Well Done

The “confidentiality” angle adds a lot, but Privileged Information would still be terrific without the issue. Simply put, the book is “well done” on all levels.

One of my favorite aspects of the book is the authors’ vivid portrait of upstate New York. I took a trip to the region way back in 1981 and it brought back some fond memories. As in the best books, the authors make you feel as though you are there. Another bonus is that you learn a lot about the practice of law in a small town. The attorneys and judges all know each other – at least by reputation – and it influences the way they conduct the case.


Privileged Information doesn’t look like much, just a mass-market paperback with 8 pages of grainy pictures. Don’t be fooled. It’s a fascinating, well-written story that will appeal to all true-crime fans.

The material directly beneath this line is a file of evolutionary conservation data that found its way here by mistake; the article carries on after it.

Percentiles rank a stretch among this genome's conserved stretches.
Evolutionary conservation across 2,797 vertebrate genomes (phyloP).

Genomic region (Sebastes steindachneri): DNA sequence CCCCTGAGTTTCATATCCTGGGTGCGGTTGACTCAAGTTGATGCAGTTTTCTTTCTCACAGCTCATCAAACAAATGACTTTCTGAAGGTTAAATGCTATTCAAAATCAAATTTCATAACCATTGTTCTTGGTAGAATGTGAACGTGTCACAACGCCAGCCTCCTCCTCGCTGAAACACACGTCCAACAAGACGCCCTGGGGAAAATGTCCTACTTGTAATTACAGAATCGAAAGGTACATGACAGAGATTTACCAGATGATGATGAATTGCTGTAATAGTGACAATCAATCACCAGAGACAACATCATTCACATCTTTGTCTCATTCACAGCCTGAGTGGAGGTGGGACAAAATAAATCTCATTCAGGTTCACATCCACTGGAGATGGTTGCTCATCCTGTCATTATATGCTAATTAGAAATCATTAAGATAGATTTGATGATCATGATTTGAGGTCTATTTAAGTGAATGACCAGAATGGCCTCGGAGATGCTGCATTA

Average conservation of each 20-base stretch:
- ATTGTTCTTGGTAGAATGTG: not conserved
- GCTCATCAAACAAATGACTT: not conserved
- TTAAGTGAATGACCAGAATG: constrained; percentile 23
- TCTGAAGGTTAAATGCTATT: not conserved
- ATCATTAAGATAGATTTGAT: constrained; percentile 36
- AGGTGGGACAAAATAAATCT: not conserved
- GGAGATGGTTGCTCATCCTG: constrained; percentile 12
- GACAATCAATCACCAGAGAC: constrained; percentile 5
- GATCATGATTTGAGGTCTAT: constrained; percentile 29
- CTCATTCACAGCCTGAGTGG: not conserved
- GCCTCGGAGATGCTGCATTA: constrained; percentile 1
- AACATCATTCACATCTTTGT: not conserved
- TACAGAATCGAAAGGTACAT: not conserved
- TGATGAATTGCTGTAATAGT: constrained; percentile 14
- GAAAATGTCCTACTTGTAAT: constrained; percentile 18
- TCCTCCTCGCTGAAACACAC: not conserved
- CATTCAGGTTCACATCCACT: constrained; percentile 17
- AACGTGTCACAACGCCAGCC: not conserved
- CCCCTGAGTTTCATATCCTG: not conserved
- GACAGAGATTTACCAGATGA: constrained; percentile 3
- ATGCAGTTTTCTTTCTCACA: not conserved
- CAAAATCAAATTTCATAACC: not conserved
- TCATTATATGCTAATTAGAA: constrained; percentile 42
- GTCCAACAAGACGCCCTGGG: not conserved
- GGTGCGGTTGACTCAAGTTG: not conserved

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Book Review: Goat Brothers by Larry Colton

Goat Brothers
by Larry Colton
Publisher – Doubleday
Copyright 1993
559 pages

Rating - 9/10

Summary - In 1977 Sara Davidson published a memoir titled Loose Change, which recounted the lives of Davidson and two of her sorority sisters from the University of California (Berkeley) from the early-1960s to the mid-1970s.

In 1979, Larry Colton and Steve Radich, two men who had attended Berkeley during the same period, were discussing Davidson’s book. Radich told Colton (a journalist) that he should write about some of the men who attended Berkeley at the same time. Perhaps surprisingly, Colton followed through and the result is Goat Brothers.

Review - Back in the early-1960s, five men pledged the “jock” fraternity at the University of California – Berkeley. Over the following three decades, against the backdrop of a changing America, these men found their way in the world – albeit with many wrong turns. One of them – author Larry Colton – recounts their five stories in the compelling Goat Brothers.

Who are the five “Goat Brothers?”

In their fraternity’s argot, Goat Brothers were the pledges (prospective members) who went through Hell Week together before becoming brothers (full members). The five men in Colton’s book are -